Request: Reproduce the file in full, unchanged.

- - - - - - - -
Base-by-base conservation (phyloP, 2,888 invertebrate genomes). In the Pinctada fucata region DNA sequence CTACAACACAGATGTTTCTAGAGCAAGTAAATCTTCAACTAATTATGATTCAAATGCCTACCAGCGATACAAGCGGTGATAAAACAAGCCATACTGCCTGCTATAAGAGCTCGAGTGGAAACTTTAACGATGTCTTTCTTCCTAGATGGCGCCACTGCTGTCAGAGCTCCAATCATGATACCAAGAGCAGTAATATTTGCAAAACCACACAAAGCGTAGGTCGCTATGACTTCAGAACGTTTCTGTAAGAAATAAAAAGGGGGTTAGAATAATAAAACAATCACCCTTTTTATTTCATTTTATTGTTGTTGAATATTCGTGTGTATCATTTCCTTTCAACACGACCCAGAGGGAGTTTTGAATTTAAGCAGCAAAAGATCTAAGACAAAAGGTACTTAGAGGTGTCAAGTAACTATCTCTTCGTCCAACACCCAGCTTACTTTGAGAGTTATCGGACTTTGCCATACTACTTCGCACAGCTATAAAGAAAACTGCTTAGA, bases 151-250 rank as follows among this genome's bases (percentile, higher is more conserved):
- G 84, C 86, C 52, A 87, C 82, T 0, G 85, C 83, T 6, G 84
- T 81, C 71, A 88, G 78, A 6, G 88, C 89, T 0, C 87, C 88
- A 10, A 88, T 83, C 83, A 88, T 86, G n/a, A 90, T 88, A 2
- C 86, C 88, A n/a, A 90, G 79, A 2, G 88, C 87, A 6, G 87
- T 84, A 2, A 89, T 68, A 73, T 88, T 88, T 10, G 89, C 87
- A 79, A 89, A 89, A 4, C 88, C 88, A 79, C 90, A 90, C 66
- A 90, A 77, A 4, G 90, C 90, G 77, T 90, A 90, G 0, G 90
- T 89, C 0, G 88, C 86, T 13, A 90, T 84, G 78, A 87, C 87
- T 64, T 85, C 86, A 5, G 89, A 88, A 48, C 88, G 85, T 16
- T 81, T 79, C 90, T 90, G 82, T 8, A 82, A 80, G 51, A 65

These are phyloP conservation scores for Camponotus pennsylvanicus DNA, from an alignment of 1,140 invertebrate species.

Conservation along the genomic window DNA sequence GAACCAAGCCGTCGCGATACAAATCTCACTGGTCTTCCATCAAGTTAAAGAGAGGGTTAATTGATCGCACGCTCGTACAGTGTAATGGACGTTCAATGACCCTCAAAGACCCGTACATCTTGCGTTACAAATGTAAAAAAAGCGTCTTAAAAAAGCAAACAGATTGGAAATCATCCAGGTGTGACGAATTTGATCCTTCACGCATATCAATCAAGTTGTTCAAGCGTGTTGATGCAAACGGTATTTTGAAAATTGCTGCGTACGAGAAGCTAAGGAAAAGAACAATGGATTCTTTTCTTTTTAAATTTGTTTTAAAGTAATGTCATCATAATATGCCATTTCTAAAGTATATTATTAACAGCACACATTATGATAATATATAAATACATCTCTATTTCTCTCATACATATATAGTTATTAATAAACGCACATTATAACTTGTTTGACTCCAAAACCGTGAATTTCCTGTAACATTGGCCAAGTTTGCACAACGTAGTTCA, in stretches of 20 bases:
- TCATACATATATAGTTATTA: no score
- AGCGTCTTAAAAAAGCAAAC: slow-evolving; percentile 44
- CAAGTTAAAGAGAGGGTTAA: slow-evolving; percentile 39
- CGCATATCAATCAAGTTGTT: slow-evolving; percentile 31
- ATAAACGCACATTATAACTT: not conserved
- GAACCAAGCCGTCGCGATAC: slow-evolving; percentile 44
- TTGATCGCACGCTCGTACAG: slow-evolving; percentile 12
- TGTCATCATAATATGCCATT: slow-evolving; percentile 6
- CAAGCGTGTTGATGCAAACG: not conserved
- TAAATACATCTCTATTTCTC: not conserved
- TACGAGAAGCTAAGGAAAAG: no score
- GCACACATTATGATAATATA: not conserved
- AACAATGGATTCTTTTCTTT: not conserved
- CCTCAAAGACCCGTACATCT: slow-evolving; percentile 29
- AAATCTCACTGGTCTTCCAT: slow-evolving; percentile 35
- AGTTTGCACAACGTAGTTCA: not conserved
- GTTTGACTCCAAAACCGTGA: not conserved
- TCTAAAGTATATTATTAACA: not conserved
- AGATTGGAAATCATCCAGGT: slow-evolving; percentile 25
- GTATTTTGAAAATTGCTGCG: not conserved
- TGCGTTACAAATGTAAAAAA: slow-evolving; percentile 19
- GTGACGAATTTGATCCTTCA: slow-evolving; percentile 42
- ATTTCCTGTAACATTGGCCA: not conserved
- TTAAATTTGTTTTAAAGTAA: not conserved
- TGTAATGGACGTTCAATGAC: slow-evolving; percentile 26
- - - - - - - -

Base-by-base conservation (phyloP, 2,888 invertebrate genomes). In the Pinctada fucata region DNA sequence CTACAACACAGATGTTTCTAGAGCAAGTAAATCTTCAACTAATTATGATTCAAATGCCTACCAGCGATACAAGCGGTGATAAAACAAGCCATACTGCCTGCTATAAGAGCTCGAGTGGAAACTTTAACGATGTCTTTCTTCCTAGATGGCGCCACTGCTGTCAGAGCTCCAATCATGATACCAAGAGCAGTAATATTTGCAAAACCACACAAAGCGTAGGTCGCTATGACTTCAGAACGTTTCTGTAAGAAATAAAAAGGGGGTTAGAATAATAAAACAATCACCCTTTTTATTTCATTTTATTGTTGTTGAATATTCGTGTGTATCATTTCCTTTCAACACGACCCAGAGGGAGTTTTGAATTTAAGCAGCAAAAGATCTAAGACAAAAGGTACTTAGAGGTGTCAAGTAACTATCTCTTCGTCCAACACCCAGCTTACTTTGAGAGTTATCGGACTTTGCCATACTACTTCGCACAGCTATAAAGAAAACTGCTTAGA, bases 151-250 rank as follows among this genome's bases (percentile, higher is more conserved):
- G 84, C 86, C 52, A 87, C 82, T 0, G 85, C 83, T 6, G 84
- T 81, C 71, A 88, G 78, A 6, G 88, C 89, T 0, C 87, C 88
- A 10, A 88, T 83, C 83, A 88, T 86, G n/a, A 90, T 88, A 2
- C 86, C 88, A n/a, A 90, G 79, A 2, G 88, C 87, A 6, G 87
- T 84, A 2, A 89, T 68, A 73, T 88, T 88, T 10, G 89, C 87
- A 79, A 89, A 89, A 4, C 88, C 88, A 79, C 90, A 90, C 66
- A 90, A 77, A 4, G 90, C 90, G 77, T 90, A 90, G 0, G 90
- T 89, C 0, G 88, C 86, T 13, A 90, T 84, G 78, A 87, C 87
- T 64, T 85, C 86, A 5, G 89, A 88, A 48, C 88, G 85, T 16
- T 81, T 79, C 90, T 90, G 82, T 8, A 82, A 80, G 51, A 65

These are phyloP conservation scores for Camponotus pennsylvanicus DNA, from an alignment of 1,140 invertebrate species.

Conservation along the genomic window DNA sequence GAACCAAGCCGTCGCGATACAAATCTCACTGGTCTTCCATCAAGTTAAAGAGAGGGTTAATTGATCGCACGCTCGTACAGTGTAATGGACGTTCAATGACCCTCAAAGACCCGTACATCTTGCGTTACAAATGTAAAAAAAGCGTCTTAAAAAAGCAAACAGATTGGAAATCATCCAGGTGTGACGAATTTGATCCTTCACGCATATCAATCAAGTTGTTCAAGCGTGTTGATGCAAACGGTATTTTGAAAATTGCTGCGTACGAGAAGCTAAGGAAAAGAACAATGGATTCTTTTCTTTTTAAATTTGTTTTAAAGTAATGTCATCATAATATGCCATTTCTAAAGTATATTATTAACAGCACACATTATGATAATATATAAATACATCTCTATTTCTCTCATACATATATAGTTATTAATAAACGCACATTATAACTTGTTTGACTCCAAAACCGTGAATTTCCTGTAACATTGGCCAAGTTTGCACAACGTAGTTCA, in stretches of 20 bases:
- TCATACATATATAGTTATTA: no score
- AGCGTCTTAAAAAAGCAAAC: slow-evolving; percentile 44
- CAAGTTAAAGAGAGGGTTAA: slow-evolving; percentile 39
- CGCATATCAATCAAGTTGTT: slow-evolving; percentile 31
- ATAAACGCACATTATAACTT: not conserved
- GAACCAAGCCGTCGCGATAC: slow-evolving; percentile 44
- TTGATCGCACGCTCGTACAG: slow-evolving; percentile 12
- TGTCATCATAATATGCCATT: slow-evolving; percentile 6
- CAAGCGTGTTGATGCAAACG: not conserved
- TAAATACATCTCTATTTCTC: not conserved
- TACGAGAAGCTAAGGAAAAG: no score
- GCACACATTATGATAATATA: not conserved
- AACAATGGATTCTTTTCTTT: not conserved
- CCTCAAAGACCCGTACATCT: slow-evolving; percentile 29
- AAATCTCACTGGTCTTCCAT: slow-evolving; percentile 35
- AGTTTGCACAACGTAGTTCA: not conserved
- GTTTGACTCCAAAACCGTGA: not conserved
- TCTAAAGTATATTATTAACA: not conserved
- AGATTGGAAATCATCCAGGT: slow-evolving; percentile 25
- GTATTTTGAAAATTGCTGCG: not conserved
- TGCGTTACAAATGTAAAAAA: slow-evolving; percentile 19
- GTGACGAATTTGATCCTTCA: slow-evolving; percentile 42
- ATTTCCTGTAACATTGGCCA: not conserved
- TTAAATTTGTTTTAAAGTAA: not conserved
- TGTAATGGACGTTCAATGAC: slow-evolving; percentile 26